So I started distracting myself. With things. Things that in retrospect don’t measure up at all to my son.
I got a glimpse of this when my in-laws went away for a night. It was just my son and I in the house, since my husband was working, and we reconnected so much. I got a glimpse of our past.
It happened again the other night, as I watched my son practice Tai Chi with his Grandma. They put on calming music and he started taking deep breaths, reaching to the sky, and rolling around effortlessly on the ground.
I teared up watching this because I missed the times we used to do yoga together in our living room, in front of our TV. For 30-45 minutes he would last, doing different poses with me, breathing deeply, watching me intently, and then us snuggling on the floor by the end in a warm, fuzzy ball. Candles lit, sheer shades drawn, sunshine barely peeking through.
I started reflecting on so much of our old routine that somehow got lost in the transition.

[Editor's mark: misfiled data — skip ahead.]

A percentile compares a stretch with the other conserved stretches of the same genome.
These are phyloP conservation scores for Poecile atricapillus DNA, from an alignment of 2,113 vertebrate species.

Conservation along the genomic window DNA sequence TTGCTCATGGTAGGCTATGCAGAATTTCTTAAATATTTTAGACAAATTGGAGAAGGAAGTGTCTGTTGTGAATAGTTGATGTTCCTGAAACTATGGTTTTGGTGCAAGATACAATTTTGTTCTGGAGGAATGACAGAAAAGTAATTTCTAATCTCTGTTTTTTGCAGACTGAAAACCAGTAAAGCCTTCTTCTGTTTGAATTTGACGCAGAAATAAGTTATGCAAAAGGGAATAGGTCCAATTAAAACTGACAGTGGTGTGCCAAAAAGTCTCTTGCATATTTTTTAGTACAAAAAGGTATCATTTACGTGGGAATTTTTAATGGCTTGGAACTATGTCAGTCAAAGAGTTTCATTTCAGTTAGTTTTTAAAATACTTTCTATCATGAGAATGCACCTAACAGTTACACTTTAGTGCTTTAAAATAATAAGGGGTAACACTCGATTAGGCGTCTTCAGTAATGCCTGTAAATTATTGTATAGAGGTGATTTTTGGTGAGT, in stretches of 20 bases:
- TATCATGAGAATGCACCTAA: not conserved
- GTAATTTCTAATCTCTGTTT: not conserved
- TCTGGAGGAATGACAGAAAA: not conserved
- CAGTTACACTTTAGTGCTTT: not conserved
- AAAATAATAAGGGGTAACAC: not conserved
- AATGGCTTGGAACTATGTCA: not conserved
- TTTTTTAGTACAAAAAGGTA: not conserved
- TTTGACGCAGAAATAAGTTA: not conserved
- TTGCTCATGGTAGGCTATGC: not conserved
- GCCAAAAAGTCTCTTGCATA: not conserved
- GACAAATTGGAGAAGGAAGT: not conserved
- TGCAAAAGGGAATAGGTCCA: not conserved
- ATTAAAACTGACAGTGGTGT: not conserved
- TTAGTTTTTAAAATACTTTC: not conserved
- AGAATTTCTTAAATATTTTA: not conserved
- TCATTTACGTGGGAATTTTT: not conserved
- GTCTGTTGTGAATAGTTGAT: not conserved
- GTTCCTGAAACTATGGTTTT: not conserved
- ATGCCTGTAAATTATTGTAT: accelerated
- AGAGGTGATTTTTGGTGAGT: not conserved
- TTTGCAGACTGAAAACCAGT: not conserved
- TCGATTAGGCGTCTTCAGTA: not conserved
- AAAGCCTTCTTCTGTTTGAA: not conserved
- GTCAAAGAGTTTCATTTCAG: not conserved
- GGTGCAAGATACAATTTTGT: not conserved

We would read book after book after book, snuggling in the glider, me in my PJs until late afternoon, but only because we had completed a handful of activities together and I paid no mind to my appearance.
I never answered the phone, not because I was ignoring people (usually,) but because I didn’t have my phone on me at all. Because I was wrapped up in our own little world. And if I did ignore it, it was because I was more focused on the moment in front of me.
I didn’t realize then how special that was. I didn’t realize I had let that go.
That’s the way life goes, though isn’t it? We don’t realize things are slipping between our fingers until it feels as though it’s too late. And I’m thankful for that rough patch my son and I went through because through tears and prayer and sheer desperation I was able to come to this realization.
That I want my motherhood back.